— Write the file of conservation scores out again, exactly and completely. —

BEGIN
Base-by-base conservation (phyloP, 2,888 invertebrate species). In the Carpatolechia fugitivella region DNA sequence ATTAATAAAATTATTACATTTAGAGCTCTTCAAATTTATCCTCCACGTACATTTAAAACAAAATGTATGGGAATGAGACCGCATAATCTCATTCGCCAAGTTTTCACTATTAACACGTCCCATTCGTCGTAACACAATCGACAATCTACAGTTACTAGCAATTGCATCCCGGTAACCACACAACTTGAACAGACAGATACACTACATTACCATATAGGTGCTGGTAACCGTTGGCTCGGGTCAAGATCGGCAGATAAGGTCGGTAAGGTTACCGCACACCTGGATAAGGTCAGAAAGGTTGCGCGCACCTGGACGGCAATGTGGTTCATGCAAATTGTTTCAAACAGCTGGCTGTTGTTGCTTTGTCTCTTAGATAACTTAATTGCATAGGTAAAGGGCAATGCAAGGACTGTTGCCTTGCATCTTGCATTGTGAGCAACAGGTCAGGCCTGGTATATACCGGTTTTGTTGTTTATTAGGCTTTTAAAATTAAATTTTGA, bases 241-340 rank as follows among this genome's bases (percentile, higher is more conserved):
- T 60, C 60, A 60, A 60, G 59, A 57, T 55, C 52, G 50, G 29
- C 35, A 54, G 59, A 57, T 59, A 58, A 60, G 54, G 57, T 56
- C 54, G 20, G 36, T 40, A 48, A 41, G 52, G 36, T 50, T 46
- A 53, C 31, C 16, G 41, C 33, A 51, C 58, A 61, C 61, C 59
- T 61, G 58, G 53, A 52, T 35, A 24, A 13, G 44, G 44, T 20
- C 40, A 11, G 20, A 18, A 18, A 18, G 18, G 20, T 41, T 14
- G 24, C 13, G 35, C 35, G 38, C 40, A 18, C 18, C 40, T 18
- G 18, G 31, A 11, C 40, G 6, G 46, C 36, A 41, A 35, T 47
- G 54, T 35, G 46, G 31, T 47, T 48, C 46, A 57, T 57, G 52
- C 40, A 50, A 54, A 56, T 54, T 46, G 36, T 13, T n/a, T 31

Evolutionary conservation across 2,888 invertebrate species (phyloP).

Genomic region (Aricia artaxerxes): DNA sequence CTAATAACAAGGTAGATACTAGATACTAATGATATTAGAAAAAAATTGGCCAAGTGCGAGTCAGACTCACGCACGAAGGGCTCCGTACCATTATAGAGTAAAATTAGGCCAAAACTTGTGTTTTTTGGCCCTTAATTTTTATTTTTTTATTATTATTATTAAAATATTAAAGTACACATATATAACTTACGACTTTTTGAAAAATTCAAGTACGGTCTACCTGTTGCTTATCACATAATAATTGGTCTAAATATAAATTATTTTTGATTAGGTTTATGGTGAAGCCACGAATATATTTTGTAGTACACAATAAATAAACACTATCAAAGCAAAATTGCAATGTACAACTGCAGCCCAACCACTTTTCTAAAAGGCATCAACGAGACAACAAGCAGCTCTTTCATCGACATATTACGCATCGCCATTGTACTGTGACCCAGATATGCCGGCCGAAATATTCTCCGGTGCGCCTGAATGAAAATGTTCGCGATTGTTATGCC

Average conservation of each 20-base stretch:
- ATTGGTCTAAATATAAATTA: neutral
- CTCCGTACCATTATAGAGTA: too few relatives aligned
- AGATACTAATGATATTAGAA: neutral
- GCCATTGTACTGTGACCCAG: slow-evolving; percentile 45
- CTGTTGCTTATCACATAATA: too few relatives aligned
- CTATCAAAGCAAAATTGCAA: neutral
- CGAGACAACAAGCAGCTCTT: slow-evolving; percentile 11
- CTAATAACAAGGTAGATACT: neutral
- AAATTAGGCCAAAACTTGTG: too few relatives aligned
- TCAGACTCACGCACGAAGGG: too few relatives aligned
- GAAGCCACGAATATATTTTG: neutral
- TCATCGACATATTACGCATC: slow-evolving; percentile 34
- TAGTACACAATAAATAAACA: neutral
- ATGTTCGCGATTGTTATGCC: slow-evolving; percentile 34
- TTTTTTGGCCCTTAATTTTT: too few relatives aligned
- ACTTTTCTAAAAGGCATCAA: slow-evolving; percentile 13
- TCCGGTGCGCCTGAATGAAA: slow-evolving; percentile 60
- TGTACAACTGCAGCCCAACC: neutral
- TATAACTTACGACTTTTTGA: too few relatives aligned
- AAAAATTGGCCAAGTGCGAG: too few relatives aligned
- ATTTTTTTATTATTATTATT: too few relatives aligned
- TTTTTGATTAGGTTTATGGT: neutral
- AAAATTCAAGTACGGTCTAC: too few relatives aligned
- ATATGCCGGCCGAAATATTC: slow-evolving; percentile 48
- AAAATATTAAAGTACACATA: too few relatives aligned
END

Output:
Base-by-base conservation (phyloP, 2,888 invertebrate species). In the Carpatolechia fugitivella region DNA sequence ATTAATAAAATTATTACATTTAGAGCTCTTCAAATTTATCCTCCACGTACATTTAAAACAAAATGTATGGGAATGAGACCGCATAATCTCATTCGCCAAGTTTTCACTATTAACACGTCCCATTCGTCGTAACACAATCGACAATCTACAGTTACTAGCAATTGCATCCCGGTAACCACACAACTTGAACAGACAGATACACTACATTACCATATAGGTGCTGGTAACCGTTGGCTCGGGTCAAGATCGGCAGATAAGGTCGGTAAGGTTACCGCACACCTGGATAAGGTCAGAAAGGTTGCGCGCACCTGGACGGCAATGTGGTTCATGCAAATTGTTTCAAACAGCTGGCTGTTGTTGCTTTGTCTCTTAGATAACTTAATTGCATAGGTAAAGGGCAATGCAAGGACTGTTGCCTTGCATCTTGCATTGTGAGCAACAGGTCAGGCCTGGTATATACCGGTTTTGTTGTTTATTAGGCTTTTAAAATTAAATTTTGA, bases 241-340 rank as follows among this genome's bases (percentile, higher is more conserved):
- T 60, C 60, A 60, A 60, G 59, A 57, T 55, C 52, G 50, G 29
- C 35, A 54, G 59, A 57, T 59, A 58, A 60, G 54, G 57, T 56
- C 54, G 20, G 36, T 40, A 48, A 41, G 52, G 36, T 50, T 46
- A 53, C 31, C 16, G 41, C 33, A 51, C 58, A 61, C 61, C 59
- T 61, G 58, G 53, A 52, T 35, A 24, A 13, G 44, G 44, T 20
- C 40, A 11, G 20, A 18, A 18, A 18, G 18, G 20, T 41, T 14
- G 24, C 13, G 35, C 35, G 38, C 40, A 18, C 18, C 40, T 18
- G 18, G 31, A 11, C 40, G 6, G 46, C 36, A 41, A 35, T 47
- G 54, T 35, G 46, G 31, T 47, T 48, C 46, A 57, T 57, G 52
- C 40, A 50, A 54, A 56, T 54, T 46, G 36, T 13, T n/a, T 31

Evolutionary conservation across 2,888 invertebrate species (phyloP).

Genomic region (Aricia artaxerxes): DNA sequence CTAATAACAAGGTAGATACTAGATACTAATGATATTAGAAAAAAATTGGCCAAGTGCGAGTCAGACTCACGCACGAAGGGCTCCGTACCATTATAGAGTAAAATTAGGCCAAAACTTGTGTTTTTTGGCCCTTAATTTTTATTTTTTTATTATTATTATTAAAATATTAAAGTACACATATATAACTTACGACTTTTTGAAAAATTCAAGTACGGTCTACCTGTTGCTTATCACATAATAATTGGTCTAAATATAAATTATTTTTGATTAGGTTTATGGTGAAGCCACGAATATATTTTGTAGTACACAATAAATAAACACTATCAAAGCAAAATTGCAATGTACAACTGCAGCCCAACCACTTTTCTAAAAGGCATCAACGAGACAACAAGCAGCTCTTTCATCGACATATTACGCATCGCCATTGTACTGTGACCCAGATATGCCGGCCGAAATATTCTCCGGTGCGCCTGAATGAAAATGTTCGCGATTGTTATGCC

Average conservation of each 20-base stretch:
- ATTGGTCTAAATATAAATTA: neutral
- CTCCGTACCATTATAGAGTA: too few relatives aligned
- AGATACTAATGATATTAGAA: neutral
- GCCATTGTACTGTGACCCAG: slow-evolving; percentile 45
- CTGTTGCTTATCACATAATA: too few relatives aligned
- CTATCAAAGCAAAATTGCAA: neutral
- CGAGACAACAAGCAGCTCTT: slow-evolving; percentile 11
- CTAATAACAAGGTAGATACT: neutral
- AAATTAGGCCAAAACTTGTG: too few relatives aligned
- TCAGACTCACGCACGAAGGG: too few relatives aligned
- GAAGCCACGAATATATTTTG: neutral
- TCATCGACATATTACGCATC: slow-evolving; percentile 34
- TAGTACACAATAAATAAACA: neutral
- ATGTTCGCGATTGTTATGCC: slow-evolving; percentile 34
- TTTTTTGGCCCTTAATTTTT: too few relatives aligned
- ACTTTTCTAAAAGGCATCAA: slow-evolving; percentile 13
- TCCGGTGCGCCTGAATGAAA: slow-evolving; percentile 60
- TGTACAACTGCAGCCCAACC: neutral
- TATAACTTACGACTTTTTGA: too few relatives aligned
- AAAAATTGGCCAAGTGCGAG: too few relatives aligned
- ATTTTTTTATTATTATTATT: too few relatives aligned
- TTTTTGATTAGGTTTATGGT: neutral
- AAAATTCAAGTACGGTCTAC: too few relatives aligned
- ATATGCCGGCCGAAATATTC: slow-evolving; percentile 48
- AAAATATTAAAGTACACATA: too few relatives aligned